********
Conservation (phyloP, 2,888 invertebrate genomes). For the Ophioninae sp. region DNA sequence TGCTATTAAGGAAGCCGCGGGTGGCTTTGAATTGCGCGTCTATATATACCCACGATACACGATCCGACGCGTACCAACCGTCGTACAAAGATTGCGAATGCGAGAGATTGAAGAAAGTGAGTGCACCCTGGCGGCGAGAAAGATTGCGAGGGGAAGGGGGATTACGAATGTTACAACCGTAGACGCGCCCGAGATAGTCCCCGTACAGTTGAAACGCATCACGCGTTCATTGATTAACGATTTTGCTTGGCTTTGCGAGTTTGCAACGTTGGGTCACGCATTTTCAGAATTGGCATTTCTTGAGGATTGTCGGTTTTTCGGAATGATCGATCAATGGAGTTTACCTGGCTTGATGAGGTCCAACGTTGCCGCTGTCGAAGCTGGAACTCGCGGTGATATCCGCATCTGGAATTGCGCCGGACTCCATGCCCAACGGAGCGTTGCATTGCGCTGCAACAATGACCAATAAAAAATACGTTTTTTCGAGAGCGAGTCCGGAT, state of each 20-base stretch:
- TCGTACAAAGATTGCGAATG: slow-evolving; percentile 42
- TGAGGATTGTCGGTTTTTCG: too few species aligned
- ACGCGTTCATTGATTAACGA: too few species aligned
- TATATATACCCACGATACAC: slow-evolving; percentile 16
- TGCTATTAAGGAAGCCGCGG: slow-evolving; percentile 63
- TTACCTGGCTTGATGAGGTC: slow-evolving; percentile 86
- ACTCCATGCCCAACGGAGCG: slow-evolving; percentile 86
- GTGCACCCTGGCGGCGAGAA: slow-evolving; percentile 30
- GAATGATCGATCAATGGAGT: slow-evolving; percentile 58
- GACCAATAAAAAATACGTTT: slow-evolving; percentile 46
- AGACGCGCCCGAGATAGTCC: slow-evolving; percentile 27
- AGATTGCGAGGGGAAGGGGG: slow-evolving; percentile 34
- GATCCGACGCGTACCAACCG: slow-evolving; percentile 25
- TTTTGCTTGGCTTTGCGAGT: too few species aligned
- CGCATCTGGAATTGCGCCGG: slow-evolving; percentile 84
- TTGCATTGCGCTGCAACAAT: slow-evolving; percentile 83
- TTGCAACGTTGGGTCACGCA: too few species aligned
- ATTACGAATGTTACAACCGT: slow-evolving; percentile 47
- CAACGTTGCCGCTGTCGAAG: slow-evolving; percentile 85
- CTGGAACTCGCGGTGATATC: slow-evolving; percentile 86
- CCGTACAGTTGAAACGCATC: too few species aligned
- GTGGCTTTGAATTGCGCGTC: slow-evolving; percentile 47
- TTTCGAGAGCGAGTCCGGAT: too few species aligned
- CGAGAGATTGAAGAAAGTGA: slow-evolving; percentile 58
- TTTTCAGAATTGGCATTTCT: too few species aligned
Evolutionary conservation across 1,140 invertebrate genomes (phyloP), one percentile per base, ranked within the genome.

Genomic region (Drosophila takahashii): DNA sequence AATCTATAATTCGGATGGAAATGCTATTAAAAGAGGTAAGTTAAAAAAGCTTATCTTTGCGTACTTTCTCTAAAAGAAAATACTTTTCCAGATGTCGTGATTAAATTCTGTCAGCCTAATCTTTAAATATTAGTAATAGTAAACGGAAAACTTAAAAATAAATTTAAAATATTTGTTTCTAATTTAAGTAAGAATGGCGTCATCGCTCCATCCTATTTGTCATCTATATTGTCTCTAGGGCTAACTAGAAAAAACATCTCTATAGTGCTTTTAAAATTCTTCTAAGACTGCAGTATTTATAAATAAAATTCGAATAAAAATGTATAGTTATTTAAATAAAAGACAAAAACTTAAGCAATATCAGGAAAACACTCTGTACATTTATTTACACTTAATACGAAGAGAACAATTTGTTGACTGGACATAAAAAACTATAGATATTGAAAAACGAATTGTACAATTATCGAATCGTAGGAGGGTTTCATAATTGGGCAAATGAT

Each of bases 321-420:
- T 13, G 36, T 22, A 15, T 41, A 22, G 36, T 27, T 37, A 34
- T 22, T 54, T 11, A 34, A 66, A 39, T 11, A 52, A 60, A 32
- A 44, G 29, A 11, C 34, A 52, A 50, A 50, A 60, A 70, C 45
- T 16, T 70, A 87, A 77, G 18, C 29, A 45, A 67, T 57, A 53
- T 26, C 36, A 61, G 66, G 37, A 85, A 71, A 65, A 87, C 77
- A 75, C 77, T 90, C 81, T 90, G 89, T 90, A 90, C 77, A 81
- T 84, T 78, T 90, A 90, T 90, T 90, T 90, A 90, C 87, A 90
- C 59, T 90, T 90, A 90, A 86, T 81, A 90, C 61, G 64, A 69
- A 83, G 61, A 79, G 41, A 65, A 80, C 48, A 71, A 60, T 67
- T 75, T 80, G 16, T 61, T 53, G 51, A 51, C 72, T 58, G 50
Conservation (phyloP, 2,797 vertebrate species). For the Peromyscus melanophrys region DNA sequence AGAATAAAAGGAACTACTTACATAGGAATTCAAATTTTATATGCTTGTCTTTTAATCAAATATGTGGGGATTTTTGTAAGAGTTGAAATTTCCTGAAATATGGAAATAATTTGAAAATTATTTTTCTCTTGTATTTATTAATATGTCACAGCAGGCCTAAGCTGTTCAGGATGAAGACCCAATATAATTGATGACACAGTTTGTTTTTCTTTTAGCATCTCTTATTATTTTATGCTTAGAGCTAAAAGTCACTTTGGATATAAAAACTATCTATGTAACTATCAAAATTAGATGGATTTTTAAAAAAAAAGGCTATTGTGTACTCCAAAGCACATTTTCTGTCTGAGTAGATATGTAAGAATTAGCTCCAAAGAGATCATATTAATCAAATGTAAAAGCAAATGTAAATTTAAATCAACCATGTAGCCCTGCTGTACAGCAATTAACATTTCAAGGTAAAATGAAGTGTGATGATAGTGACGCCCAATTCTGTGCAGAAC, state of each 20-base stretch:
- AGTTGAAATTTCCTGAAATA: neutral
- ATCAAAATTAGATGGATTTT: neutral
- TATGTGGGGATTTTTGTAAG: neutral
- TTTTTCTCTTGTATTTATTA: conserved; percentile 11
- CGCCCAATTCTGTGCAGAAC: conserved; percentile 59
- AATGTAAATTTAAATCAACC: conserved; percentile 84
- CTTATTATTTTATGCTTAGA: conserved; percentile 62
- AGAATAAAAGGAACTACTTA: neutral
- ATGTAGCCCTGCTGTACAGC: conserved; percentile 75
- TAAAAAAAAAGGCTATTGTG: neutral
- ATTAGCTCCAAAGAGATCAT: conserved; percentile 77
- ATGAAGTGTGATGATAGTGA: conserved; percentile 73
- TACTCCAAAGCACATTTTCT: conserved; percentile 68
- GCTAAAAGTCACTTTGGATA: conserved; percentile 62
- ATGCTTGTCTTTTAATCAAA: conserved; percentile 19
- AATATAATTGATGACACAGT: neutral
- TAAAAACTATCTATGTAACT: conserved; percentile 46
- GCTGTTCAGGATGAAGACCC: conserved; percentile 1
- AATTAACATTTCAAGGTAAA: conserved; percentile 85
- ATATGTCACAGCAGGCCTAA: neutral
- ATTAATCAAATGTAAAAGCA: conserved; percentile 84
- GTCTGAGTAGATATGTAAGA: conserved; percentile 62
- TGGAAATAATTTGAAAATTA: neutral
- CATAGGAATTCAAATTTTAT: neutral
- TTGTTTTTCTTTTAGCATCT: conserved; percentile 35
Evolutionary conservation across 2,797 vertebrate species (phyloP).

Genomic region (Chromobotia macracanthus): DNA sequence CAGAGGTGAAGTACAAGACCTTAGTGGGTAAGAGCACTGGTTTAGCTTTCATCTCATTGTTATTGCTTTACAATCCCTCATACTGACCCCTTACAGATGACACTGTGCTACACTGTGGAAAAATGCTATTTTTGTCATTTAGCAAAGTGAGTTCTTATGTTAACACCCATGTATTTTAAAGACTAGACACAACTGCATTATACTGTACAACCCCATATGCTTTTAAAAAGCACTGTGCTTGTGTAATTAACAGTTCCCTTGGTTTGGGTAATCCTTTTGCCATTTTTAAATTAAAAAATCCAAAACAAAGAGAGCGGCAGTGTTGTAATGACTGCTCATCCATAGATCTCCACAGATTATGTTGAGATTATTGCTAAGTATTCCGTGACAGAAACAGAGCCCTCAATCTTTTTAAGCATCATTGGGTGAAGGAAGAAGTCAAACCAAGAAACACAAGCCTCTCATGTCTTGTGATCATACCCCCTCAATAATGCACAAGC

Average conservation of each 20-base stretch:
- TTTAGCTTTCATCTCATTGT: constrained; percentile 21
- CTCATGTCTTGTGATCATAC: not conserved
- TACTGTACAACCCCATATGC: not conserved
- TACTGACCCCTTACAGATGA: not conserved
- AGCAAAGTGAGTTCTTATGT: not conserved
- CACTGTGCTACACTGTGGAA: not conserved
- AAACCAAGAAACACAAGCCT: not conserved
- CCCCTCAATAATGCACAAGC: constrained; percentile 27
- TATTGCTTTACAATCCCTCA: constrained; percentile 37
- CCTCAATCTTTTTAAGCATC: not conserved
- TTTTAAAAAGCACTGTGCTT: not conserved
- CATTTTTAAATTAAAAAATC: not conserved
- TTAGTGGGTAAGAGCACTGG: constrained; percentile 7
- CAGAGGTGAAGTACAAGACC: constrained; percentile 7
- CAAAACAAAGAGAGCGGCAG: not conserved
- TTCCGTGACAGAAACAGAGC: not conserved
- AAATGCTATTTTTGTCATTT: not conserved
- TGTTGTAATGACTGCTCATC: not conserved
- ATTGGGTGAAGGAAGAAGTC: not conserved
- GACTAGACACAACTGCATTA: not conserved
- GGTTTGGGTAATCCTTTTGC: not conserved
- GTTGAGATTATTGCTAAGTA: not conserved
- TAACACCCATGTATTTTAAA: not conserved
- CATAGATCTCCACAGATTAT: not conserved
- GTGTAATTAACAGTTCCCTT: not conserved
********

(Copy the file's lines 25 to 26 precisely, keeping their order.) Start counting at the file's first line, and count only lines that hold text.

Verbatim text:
- CGAGAGATTGAAGAAAGTGA: slow-evolving; percentile 58
- TTTTCAGAATTGGCATTTCT: too few species aligned